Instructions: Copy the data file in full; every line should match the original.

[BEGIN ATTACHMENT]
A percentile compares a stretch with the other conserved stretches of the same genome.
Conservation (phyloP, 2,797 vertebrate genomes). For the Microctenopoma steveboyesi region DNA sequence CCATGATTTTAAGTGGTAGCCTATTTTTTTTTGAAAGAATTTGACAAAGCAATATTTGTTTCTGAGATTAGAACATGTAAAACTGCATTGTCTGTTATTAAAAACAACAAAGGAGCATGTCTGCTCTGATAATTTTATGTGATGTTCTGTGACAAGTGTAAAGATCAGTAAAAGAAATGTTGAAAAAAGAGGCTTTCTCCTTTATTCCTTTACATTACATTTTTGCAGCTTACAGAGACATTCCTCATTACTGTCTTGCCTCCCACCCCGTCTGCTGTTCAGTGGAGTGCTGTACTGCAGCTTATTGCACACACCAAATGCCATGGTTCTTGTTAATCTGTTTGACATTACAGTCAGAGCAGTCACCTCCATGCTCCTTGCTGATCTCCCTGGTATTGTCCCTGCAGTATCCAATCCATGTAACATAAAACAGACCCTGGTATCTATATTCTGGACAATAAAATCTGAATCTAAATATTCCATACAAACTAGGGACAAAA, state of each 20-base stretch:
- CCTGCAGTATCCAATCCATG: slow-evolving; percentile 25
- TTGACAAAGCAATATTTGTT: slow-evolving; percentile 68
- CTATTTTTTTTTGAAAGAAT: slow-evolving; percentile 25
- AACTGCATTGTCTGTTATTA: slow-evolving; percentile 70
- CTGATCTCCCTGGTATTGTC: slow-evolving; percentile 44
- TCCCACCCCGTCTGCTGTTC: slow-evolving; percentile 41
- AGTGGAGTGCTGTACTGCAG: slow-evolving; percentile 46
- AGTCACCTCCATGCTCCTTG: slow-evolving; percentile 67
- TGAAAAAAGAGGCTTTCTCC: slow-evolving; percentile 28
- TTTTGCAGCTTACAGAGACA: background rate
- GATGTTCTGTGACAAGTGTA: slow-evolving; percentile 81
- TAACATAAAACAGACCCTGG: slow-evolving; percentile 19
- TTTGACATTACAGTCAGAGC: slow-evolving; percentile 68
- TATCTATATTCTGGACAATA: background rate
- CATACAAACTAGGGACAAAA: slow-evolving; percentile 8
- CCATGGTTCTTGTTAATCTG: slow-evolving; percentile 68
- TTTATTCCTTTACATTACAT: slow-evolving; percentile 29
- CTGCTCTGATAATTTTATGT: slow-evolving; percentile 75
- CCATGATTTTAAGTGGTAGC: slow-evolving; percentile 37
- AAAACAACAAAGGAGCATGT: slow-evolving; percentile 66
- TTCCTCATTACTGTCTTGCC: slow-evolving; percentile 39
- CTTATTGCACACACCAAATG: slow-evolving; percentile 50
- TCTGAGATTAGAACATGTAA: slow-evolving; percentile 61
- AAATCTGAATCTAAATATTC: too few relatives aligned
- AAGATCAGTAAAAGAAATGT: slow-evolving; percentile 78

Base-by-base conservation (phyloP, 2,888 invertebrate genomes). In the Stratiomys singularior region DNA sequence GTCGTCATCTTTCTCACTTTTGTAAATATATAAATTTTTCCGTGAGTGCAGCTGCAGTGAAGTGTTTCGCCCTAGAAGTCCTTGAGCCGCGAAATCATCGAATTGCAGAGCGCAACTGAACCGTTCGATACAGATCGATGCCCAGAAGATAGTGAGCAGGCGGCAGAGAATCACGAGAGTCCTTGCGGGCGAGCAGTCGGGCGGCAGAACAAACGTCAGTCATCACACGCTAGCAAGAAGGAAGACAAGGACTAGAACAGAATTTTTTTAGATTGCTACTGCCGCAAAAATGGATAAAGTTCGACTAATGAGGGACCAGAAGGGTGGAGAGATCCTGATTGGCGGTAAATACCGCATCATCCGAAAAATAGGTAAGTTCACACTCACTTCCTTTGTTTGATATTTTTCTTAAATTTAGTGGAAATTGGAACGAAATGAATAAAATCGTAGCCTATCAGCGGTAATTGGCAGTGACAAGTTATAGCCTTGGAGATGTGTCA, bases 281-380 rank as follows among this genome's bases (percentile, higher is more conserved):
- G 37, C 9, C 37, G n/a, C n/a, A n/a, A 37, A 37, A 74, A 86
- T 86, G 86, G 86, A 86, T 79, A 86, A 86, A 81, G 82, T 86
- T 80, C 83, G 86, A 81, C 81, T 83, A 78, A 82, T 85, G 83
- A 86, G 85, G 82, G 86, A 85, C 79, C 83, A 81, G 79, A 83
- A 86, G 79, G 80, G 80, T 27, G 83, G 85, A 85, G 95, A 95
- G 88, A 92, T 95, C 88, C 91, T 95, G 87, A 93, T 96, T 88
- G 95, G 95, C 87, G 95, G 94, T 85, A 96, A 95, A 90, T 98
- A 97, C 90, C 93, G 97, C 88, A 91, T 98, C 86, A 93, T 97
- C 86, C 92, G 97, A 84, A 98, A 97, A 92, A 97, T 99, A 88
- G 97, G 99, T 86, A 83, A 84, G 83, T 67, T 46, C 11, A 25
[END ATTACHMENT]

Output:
A percentile compares a stretch with the other conserved stretches of the same genome.
Conservation (phyloP, 2,797 vertebrate genomes). For the Microctenopoma steveboyesi region DNA sequence CCATGATTTTAAGTGGTAGCCTATTTTTTTTTGAAAGAATTTGACAAAGCAATATTTGTTTCTGAGATTAGAACATGTAAAACTGCATTGTCTGTTATTAAAAACAACAAAGGAGCATGTCTGCTCTGATAATTTTATGTGATGTTCTGTGACAAGTGTAAAGATCAGTAAAAGAAATGTTGAAAAAAGAGGCTTTCTCCTTTATTCCTTTACATTACATTTTTGCAGCTTACAGAGACATTCCTCATTACTGTCTTGCCTCCCACCCCGTCTGCTGTTCAGTGGAGTGCTGTACTGCAGCTTATTGCACACACCAAATGCCATGGTTCTTGTTAATCTGTTTGACATTACAGTCAGAGCAGTCACCTCCATGCTCCTTGCTGATCTCCCTGGTATTGTCCCTGCAGTATCCAATCCATGTAACATAAAACAGACCCTGGTATCTATATTCTGGACAATAAAATCTGAATCTAAATATTCCATACAAACTAGGGACAAAA, state of each 20-base stretch:
- CCTGCAGTATCCAATCCATG: slow-evolving; percentile 25
- TTGACAAAGCAATATTTGTT: slow-evolving; percentile 68
- CTATTTTTTTTTGAAAGAAT: slow-evolving; percentile 25
- AACTGCATTGTCTGTTATTA: slow-evolving; percentile 70
- CTGATCTCCCTGGTATTGTC: slow-evolving; percentile 44
- TCCCACCCCGTCTGCTGTTC: slow-evolving; percentile 41
- AGTGGAGTGCTGTACTGCAG: slow-evolving; percentile 46
- AGTCACCTCCATGCTCCTTG: slow-evolving; percentile 67
- TGAAAAAAGAGGCTTTCTCC: slow-evolving; percentile 28
- TTTTGCAGCTTACAGAGACA: background rate
- GATGTTCTGTGACAAGTGTA: slow-evolving; percentile 81
- TAACATAAAACAGACCCTGG: slow-evolving; percentile 19
- TTTGACATTACAGTCAGAGC: slow-evolving; percentile 68
- TATCTATATTCTGGACAATA: background rate
- CATACAAACTAGGGACAAAA: slow-evolving; percentile 8
- CCATGGTTCTTGTTAATCTG: slow-evolving; percentile 68
- TTTATTCCTTTACATTACAT: slow-evolving; percentile 29
- CTGCTCTGATAATTTTATGT: slow-evolving; percentile 75
- CCATGATTTTAAGTGGTAGC: slow-evolving; percentile 37
- AAAACAACAAAGGAGCATGT: slow-evolving; percentile 66
- TTCCTCATTACTGTCTTGCC: slow-evolving; percentile 39
- CTTATTGCACACACCAAATG: slow-evolving; percentile 50
- TCTGAGATTAGAACATGTAA: slow-evolving; percentile 61
- AAATCTGAATCTAAATATTC: too few relatives aligned
- AAGATCAGTAAAAGAAATGT: slow-evolving; percentile 78

Base-by-base conservation (phyloP, 2,888 invertebrate genomes). In the Stratiomys singularior region DNA sequence GTCGTCATCTTTCTCACTTTTGTAAATATATAAATTTTTCCGTGAGTGCAGCTGCAGTGAAGTGTTTCGCCCTAGAAGTCCTTGAGCCGCGAAATCATCGAATTGCAGAGCGCAACTGAACCGTTCGATACAGATCGATGCCCAGAAGATAGTGAGCAGGCGGCAGAGAATCACGAGAGTCCTTGCGGGCGAGCAGTCGGGCGGCAGAACAAACGTCAGTCATCACACGCTAGCAAGAAGGAAGACAAGGACTAGAACAGAATTTTTTTAGATTGCTACTGCCGCAAAAATGGATAAAGTTCGACTAATGAGGGACCAGAAGGGTGGAGAGATCCTGATTGGCGGTAAATACCGCATCATCCGAAAAATAGGTAAGTTCACACTCACTTCCTTTGTTTGATATTTTTCTTAAATTTAGTGGAAATTGGAACGAAATGAATAAAATCGTAGCCTATCAGCGGTAATTGGCAGTGACAAGTTATAGCCTTGGAGATGTGTCA, bases 281-380 rank as follows among this genome's bases (percentile, higher is more conserved):
- G 37, C 9, C 37, G n/a, C n/a, A n/a, A 37, A 37, A 74, A 86
- T 86, G 86, G 86, A 86, T 79, A 86, A 86, A 81, G 82, T 86
- T 80, C 83, G 86, A 81, C 81, T 83, A 78, A 82, T 85, G 83
- A 86, G 85, G 82, G 86, A 85, C 79, C 83, A 81, G 79, A 83
- A 86, G 79, G 80, G 80, T 27, G 83, G 85, A 85, G 95, A 95
- G 88, A 92, T 95, C 88, C 91, T 95, G 87, A 93, T 96, T 88
- G 95, G 95, C 87, G 95, G 94, T 85, A 96, A 95, A 90, T 98
- A 97, C 90, C 93, G 97, C 88, A 91, T 98, C 86, A 93, T 97
- C 86, C 92, G 97, A 84, A 98, A 97, A 92, A 97, T 99, A 88
- G 97, G 99, T 86, A 83, A 84, G 83, T 67, T 46, C 11, A 25